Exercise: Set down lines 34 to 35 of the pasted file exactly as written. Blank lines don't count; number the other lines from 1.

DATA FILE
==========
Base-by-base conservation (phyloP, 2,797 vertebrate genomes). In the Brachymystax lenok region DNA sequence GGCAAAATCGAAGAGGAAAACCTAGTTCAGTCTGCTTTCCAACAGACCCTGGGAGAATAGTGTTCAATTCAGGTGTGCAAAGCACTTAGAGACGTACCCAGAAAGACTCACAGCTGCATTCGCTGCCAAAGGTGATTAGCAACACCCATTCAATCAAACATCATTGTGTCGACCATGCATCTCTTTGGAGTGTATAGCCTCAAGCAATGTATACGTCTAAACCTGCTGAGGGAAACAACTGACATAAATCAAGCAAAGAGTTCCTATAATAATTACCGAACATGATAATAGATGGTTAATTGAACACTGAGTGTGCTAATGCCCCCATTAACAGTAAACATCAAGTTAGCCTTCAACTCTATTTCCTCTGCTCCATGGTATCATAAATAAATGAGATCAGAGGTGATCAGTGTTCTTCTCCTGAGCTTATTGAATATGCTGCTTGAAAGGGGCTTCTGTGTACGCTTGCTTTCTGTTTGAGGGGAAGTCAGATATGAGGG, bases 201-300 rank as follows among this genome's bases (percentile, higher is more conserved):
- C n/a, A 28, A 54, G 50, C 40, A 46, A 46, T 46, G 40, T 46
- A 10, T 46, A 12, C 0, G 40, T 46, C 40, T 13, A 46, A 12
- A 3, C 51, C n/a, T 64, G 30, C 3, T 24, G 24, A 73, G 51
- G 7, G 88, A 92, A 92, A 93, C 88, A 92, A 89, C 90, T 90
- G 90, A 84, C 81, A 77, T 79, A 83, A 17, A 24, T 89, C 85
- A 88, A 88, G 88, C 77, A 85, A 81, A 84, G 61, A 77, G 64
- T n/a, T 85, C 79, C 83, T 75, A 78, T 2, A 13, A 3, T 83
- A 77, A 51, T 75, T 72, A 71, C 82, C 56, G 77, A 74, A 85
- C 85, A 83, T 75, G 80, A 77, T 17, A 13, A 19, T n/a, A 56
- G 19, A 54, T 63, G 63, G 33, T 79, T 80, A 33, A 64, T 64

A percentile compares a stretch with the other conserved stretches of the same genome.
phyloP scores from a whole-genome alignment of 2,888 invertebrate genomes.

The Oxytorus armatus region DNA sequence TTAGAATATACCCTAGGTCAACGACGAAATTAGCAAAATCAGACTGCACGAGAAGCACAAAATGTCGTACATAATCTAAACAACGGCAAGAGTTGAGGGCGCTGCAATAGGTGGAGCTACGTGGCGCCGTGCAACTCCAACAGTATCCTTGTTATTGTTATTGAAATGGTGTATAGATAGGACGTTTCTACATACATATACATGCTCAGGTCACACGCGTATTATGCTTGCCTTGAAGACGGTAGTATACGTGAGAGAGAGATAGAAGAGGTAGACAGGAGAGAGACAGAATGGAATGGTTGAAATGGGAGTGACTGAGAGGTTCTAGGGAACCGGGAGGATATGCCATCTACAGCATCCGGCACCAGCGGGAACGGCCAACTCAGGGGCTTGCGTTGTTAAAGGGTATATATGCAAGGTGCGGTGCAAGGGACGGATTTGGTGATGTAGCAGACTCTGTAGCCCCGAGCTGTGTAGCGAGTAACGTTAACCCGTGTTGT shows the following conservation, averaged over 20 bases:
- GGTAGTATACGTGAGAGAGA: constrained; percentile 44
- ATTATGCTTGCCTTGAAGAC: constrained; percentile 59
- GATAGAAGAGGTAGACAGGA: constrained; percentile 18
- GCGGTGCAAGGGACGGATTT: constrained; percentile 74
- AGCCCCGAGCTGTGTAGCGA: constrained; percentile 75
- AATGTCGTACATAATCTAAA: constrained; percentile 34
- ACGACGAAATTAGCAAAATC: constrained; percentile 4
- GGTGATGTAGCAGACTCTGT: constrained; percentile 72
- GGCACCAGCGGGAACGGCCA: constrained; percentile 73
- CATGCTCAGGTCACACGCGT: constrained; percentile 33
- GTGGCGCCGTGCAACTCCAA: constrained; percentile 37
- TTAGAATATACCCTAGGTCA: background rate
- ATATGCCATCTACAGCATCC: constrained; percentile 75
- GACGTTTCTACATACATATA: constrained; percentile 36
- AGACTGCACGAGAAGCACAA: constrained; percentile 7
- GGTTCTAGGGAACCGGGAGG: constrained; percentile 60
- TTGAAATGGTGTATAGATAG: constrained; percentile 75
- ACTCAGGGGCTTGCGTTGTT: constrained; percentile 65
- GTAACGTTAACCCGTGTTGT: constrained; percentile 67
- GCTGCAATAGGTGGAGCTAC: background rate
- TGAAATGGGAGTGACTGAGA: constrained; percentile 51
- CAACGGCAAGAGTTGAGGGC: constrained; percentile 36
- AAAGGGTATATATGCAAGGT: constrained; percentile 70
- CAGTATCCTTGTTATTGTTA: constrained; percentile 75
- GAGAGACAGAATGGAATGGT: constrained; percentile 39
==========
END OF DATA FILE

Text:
- GCTGCAATAGGTGGAGCTAC: background rate
- TGAAATGGGAGTGACTGAGA: constrained; percentile 51